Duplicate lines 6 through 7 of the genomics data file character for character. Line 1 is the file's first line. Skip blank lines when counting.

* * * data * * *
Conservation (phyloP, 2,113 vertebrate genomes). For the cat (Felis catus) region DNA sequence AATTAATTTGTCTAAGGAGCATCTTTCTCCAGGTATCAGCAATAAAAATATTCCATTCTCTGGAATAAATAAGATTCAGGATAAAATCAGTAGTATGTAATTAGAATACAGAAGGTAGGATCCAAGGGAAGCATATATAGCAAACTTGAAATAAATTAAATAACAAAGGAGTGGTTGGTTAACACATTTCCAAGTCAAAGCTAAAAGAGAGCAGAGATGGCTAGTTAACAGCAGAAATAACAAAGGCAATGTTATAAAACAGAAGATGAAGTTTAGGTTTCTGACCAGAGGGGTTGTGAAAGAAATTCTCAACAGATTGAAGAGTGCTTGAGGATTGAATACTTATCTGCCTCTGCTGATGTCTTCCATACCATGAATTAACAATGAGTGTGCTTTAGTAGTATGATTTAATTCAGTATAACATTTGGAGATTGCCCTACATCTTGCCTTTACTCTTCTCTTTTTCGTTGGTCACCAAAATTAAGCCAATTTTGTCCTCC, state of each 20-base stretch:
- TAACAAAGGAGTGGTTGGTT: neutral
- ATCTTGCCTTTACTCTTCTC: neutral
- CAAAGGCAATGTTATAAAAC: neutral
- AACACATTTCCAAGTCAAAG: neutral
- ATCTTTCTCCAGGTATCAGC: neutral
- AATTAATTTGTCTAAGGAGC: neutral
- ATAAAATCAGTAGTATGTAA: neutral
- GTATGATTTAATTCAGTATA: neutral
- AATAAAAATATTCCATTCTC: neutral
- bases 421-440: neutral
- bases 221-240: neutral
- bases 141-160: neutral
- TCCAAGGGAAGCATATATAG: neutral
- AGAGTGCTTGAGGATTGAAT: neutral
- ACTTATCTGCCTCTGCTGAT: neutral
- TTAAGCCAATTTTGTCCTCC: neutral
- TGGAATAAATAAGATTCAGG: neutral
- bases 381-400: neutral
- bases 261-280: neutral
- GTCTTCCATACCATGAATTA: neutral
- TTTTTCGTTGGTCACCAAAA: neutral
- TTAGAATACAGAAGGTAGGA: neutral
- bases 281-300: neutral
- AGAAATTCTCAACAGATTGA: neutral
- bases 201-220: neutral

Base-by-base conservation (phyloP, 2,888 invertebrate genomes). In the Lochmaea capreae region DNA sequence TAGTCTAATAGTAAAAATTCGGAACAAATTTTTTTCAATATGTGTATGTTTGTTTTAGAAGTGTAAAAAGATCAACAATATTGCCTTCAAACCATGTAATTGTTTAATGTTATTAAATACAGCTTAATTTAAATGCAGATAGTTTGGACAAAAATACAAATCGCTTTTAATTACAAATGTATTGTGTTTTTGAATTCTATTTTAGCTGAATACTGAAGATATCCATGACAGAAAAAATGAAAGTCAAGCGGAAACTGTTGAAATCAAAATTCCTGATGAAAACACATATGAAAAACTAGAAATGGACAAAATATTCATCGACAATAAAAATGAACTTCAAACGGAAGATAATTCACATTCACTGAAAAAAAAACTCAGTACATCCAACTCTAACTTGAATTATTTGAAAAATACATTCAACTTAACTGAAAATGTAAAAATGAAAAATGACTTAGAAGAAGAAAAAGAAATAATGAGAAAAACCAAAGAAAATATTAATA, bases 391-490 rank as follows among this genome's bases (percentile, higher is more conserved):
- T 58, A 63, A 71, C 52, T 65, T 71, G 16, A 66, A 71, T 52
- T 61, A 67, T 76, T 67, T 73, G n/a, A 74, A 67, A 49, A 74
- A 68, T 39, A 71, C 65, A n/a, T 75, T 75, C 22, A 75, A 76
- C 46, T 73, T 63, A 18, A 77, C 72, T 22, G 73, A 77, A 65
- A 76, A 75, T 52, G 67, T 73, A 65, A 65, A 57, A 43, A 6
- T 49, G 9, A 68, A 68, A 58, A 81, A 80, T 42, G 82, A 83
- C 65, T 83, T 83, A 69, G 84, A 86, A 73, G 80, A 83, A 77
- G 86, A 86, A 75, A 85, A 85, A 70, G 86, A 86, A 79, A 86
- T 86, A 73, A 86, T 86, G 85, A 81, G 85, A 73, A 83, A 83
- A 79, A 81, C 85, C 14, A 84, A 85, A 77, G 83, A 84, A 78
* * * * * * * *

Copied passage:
- ATCTTTCTCCAGGTATCAGC: neutral
- AATTAATTTGTCTAAGGAGC: neutral